As the decentralized finance (DeFi) ecosystem evolves, it has highlighted some pain points that need addressing.
Earlier this week we reported that the system is under attack, not by people who are hacking in it but by fraudsters.
After Mark Cuban fell victim to TITAN, a DeFi project that ended up with the developer eloping with all the assets and killing the project, the security of DeFi started to come under greater scrutiny.
As it turns out there have been other similar cases. Projects such as Polywhale Finance and Swipe, the company behind the BSC third-largest protocol Venus, have all faced allegations of pulling a fast one on the community.
So, the question today is whether you should allow this to discourage you from DeFi? The answer is – no. But you ought to know what to do.
Fraudsters may seem to mean well – at first
Even dubious projects will often have all the hallmarks of a promising start-up. You will be invited to participate in community topics, increase your stakes through various engagements with the platforms and more.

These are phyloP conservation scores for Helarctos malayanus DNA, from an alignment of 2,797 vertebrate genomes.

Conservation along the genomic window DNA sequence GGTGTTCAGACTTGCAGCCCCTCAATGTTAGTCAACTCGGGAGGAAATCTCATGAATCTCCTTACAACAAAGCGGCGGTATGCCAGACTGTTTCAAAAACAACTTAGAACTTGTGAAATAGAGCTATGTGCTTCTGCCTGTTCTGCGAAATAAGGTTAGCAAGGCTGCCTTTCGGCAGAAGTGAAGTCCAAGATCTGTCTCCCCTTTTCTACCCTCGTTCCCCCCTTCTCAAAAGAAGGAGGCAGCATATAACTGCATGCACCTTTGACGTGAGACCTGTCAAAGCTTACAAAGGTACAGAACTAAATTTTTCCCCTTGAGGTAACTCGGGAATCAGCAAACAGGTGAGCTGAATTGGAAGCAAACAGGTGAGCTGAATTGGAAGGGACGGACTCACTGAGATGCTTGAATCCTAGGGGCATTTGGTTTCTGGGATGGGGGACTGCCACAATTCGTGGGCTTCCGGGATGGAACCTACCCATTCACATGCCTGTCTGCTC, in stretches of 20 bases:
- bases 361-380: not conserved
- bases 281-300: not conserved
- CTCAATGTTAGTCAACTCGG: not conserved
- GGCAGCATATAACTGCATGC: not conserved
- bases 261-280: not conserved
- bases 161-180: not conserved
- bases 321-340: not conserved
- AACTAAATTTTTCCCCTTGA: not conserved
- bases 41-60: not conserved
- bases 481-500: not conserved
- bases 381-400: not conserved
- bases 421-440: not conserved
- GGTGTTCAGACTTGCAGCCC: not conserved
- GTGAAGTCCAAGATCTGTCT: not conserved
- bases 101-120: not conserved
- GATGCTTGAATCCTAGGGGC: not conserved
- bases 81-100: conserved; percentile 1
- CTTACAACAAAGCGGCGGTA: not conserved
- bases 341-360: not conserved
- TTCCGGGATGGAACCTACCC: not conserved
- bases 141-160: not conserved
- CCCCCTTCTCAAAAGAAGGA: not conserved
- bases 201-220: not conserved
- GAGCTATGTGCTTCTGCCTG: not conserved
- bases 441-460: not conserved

Yet, sooner or later, community members will find a reason to doubt and question certain aspects. It's important to find projects that have a name to put to.
While many start-ups are fairly unknown and grow to success, in today's hyper-connected crypto space, unlikely that a genuine developer would not have a strong presence online.
When Cuban commented in the wake of the TITAN debacle, he said that he should have been more cautious of the project.
In his defense, fraudsters have become more adept. The “pump and dump” schemes seem not to work anymore as too many people are now wary of the dangers that the promise of a quick digital bug carries with it.
As a result, the best way to “monetize” a scam in the DeFi space is to build a project and make it valuable before hightailing it with funds. That strategy has one critical flaw – time. Time is what most communities need to figure out that something untoward is afoot.
So, what can you do to avoid a soft rug? Look, there are no guarantees. DeFi is new and regulators haven't quite caught up. They will be coming down hard on fraudsters, though, even if it's going to take years more.
For the time being, your own judgment is your best friend. Don't trust Elon Musk or Mark Cuban, because they can afford to have their funds stolen on a TITAN-like project. You should do your due diligence and not be swayed by promises of imminent riches.
Remember, even projects that are trying to emulate a genuine development process will have early-day tell-tale signs. Missed updates and lack of transparency are red flags you should steer clear of.